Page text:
A causal hypothesis of early memories

© March 2016 Paul Cooijmans


Since 1994, on and off, I have occupied myself with the circumstance that some have memories, so early that they defy conventional memory psychology's theory of "infantile amnesia". In particular, memories from one's first year of life have had my attention, somewhat later memories apparently being relatively common, despite the usual claim that no one can remember anything from one's first three years of life, which is the period normally quoted regarding infantile amnesia.

While I did succeed in finding individuals reporting first-year memories, I never came across a (for me) satisfactory explanation as to why some have these memories and others do not. For that reason I have finally decided to formulate my own hypothesis. It is below.

A brief look at infantile amnesia

First, a recapture of what is actually meant by "infantile amnesia": It has been observed, so one claims, that infants do store memories, but can not retain them as long as can adults. The younger the infant, the shorter the storage. Only beyond the age of three, it is said, begins the permanent storage of memories. A fairly recent hypothesis proposes that it is the high rate of formation of new neurons in the hippocampus during infancy that erases memories; the decreasing neurogenesis with age corresponds to (and causes) the increasing ability to retain memories, according to this plausible hypothesis. Relevant in this respect is also the fact that the brain is the only organ of which the cells are not constantly being replaced throughout one's life; if that were the case, one might never be able to retain memories very long, but be losing one's memory, and even part of one's personality, over and over again. Also, vital functions like heartbeat and breathing might stop, as those are controlled by the brain stem.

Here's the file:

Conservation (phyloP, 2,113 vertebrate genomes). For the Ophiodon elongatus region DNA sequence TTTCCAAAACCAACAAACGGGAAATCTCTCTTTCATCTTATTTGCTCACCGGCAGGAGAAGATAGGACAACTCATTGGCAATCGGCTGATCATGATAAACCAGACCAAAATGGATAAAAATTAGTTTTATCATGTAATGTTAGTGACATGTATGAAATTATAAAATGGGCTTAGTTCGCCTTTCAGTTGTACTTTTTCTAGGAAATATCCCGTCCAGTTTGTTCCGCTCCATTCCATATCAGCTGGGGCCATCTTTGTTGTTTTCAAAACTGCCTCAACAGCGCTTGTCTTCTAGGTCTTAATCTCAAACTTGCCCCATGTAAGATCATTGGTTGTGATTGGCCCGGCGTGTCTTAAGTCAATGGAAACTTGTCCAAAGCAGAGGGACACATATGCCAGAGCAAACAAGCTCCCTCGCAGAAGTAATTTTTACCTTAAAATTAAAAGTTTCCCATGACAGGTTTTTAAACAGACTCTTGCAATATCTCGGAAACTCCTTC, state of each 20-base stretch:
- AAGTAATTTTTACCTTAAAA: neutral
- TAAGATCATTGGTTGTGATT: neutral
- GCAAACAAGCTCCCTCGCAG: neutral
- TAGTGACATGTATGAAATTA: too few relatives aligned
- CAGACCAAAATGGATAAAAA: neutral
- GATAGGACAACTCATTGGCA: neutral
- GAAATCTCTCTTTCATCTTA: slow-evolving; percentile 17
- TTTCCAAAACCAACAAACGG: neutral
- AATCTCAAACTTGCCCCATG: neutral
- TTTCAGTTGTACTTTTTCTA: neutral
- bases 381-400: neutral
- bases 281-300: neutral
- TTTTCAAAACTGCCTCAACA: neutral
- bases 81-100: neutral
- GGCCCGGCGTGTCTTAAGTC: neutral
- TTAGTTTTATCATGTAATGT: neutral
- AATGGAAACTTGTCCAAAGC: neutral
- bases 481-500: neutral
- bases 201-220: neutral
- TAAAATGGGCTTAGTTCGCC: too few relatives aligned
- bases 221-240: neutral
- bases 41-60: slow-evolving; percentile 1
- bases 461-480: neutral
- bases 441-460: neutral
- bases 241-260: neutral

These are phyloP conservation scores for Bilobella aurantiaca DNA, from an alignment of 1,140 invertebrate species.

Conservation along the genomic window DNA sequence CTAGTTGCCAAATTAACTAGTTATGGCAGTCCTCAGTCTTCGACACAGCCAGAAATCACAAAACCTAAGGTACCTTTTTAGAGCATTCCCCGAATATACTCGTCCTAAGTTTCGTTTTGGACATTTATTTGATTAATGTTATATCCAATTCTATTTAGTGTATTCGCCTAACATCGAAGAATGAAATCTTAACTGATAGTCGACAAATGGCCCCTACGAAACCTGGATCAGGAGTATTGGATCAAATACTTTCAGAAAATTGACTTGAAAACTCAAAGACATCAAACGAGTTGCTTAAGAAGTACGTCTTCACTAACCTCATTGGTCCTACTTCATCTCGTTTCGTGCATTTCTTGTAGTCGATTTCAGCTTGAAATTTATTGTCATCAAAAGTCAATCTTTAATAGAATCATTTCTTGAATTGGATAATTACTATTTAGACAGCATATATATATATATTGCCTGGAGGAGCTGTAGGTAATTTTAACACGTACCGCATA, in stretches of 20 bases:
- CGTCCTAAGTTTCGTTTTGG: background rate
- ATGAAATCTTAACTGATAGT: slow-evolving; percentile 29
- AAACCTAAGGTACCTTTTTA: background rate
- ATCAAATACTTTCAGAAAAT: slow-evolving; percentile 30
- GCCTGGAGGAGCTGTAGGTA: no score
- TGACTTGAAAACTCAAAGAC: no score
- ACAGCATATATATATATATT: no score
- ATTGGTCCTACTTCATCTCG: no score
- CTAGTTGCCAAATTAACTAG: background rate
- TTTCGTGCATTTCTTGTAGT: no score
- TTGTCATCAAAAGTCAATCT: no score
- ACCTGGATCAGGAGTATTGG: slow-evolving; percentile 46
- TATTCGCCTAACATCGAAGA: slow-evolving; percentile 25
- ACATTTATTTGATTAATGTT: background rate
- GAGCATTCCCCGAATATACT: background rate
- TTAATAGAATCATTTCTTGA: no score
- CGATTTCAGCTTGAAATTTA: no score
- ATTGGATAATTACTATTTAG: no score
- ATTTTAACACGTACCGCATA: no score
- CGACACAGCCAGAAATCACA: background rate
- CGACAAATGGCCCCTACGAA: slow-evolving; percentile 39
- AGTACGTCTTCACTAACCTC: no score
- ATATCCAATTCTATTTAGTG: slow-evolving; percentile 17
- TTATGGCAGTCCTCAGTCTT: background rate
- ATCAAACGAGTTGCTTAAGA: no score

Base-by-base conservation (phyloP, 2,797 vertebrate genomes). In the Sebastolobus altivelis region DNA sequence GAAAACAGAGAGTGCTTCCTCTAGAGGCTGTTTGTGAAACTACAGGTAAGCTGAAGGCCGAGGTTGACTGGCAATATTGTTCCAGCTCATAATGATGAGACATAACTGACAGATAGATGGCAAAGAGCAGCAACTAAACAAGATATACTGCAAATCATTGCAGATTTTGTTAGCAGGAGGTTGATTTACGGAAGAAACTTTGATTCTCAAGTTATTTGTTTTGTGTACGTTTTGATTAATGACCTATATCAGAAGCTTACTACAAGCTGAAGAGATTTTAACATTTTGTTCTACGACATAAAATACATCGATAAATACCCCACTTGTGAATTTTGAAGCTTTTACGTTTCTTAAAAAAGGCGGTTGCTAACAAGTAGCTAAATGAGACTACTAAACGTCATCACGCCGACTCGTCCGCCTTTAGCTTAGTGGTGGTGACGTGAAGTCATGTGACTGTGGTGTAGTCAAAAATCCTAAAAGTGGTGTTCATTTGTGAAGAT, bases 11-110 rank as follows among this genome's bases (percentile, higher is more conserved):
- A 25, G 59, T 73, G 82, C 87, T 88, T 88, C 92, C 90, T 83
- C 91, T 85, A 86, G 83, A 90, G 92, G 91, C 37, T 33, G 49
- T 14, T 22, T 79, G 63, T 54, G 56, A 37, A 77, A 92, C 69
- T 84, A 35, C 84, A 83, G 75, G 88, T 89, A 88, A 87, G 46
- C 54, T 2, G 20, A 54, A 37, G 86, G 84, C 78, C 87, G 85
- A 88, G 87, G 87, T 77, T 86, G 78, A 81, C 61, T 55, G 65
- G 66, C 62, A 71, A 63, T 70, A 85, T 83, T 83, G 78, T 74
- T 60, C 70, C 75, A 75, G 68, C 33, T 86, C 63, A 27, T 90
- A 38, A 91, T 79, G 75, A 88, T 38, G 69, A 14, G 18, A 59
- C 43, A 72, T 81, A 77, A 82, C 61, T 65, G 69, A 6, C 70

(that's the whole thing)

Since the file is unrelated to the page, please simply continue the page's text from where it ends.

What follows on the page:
So, the question regarding early memories is, how do some memories of some individuals escape being erased in this period of high new-formation of neurons?

Different styles of thinking and storing information may explain the absence or presence of early memories

I suggest that those with early memories have, or had as infants, a style of thinking and storing information that is more robust against neurogenesis than is the style of most people. This robust style I would identify as abstract thinking and procedural information storage, as opposed to concrete thinking and declarative storage as practised by the majority. I suspect that the abstract, procedural style is to a lesser degree localized in the brain, more "holographic", involves more associations with already stored concepts, and therefore is less vulnerable; a memory thus stored is less likely to be erased by a local change like the addition of new neurons.

A closer look at the styles

While there may be a concrete/abstract continuum more than a dichotomy, the styles are best explained by describing their extremes: